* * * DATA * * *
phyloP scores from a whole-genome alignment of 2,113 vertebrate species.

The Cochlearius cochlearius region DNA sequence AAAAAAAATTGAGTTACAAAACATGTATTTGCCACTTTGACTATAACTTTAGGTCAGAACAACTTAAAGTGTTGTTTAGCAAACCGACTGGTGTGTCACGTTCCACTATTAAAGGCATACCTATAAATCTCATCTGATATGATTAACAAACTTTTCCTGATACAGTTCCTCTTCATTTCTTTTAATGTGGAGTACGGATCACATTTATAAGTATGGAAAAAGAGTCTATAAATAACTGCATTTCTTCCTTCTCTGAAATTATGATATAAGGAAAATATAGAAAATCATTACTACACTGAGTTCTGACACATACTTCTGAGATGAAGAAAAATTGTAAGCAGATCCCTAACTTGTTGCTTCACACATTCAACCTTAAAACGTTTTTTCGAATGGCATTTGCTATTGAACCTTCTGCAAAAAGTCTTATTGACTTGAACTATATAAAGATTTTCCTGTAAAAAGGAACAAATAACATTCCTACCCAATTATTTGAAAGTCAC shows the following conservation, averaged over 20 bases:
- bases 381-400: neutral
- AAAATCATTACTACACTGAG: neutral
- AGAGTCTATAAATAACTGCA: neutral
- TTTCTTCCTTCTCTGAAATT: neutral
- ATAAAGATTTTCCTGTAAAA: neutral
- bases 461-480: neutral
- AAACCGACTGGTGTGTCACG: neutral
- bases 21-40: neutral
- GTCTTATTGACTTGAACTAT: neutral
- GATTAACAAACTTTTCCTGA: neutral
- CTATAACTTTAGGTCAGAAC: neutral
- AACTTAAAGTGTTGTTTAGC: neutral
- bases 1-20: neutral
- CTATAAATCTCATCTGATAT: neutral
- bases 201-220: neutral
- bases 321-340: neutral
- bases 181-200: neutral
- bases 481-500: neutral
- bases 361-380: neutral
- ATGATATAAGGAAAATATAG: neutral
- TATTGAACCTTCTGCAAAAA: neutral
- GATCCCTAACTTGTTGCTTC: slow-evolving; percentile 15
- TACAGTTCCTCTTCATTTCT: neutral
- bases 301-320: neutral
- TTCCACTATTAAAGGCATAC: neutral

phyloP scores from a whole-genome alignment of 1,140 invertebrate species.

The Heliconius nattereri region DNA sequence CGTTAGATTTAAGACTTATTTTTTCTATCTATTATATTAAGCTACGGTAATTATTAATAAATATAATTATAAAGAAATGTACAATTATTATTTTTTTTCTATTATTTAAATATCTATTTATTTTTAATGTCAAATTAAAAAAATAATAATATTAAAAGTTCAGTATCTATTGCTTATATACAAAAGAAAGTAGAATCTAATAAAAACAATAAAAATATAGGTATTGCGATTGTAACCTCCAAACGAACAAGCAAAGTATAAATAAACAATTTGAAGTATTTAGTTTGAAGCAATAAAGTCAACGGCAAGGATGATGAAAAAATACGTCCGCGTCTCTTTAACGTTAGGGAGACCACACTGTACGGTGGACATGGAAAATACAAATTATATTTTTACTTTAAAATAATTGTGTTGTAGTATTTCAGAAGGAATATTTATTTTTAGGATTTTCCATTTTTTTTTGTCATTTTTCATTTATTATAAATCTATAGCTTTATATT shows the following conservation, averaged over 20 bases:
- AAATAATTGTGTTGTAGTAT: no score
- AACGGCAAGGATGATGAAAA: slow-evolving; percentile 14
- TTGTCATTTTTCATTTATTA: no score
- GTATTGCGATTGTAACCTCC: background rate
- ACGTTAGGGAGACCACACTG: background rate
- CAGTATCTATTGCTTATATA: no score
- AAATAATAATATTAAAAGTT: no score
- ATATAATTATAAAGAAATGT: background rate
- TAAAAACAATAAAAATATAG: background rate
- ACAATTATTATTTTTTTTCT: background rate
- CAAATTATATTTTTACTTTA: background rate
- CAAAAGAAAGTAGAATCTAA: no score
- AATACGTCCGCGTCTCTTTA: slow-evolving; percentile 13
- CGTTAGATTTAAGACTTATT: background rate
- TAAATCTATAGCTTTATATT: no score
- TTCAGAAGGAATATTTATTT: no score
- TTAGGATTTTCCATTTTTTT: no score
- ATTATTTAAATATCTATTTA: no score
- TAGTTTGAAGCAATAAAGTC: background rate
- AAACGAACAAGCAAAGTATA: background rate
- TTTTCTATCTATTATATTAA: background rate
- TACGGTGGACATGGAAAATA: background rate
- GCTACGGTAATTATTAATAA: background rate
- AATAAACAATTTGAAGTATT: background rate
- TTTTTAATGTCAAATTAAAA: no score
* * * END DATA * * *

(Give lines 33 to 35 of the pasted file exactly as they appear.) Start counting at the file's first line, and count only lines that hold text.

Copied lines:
- GTATTGCGATTGTAACCTCC: background rate
- ACGTTAGGGAGACCACACTG: background rate
- CAGTATCTATTGCTTATATA: no score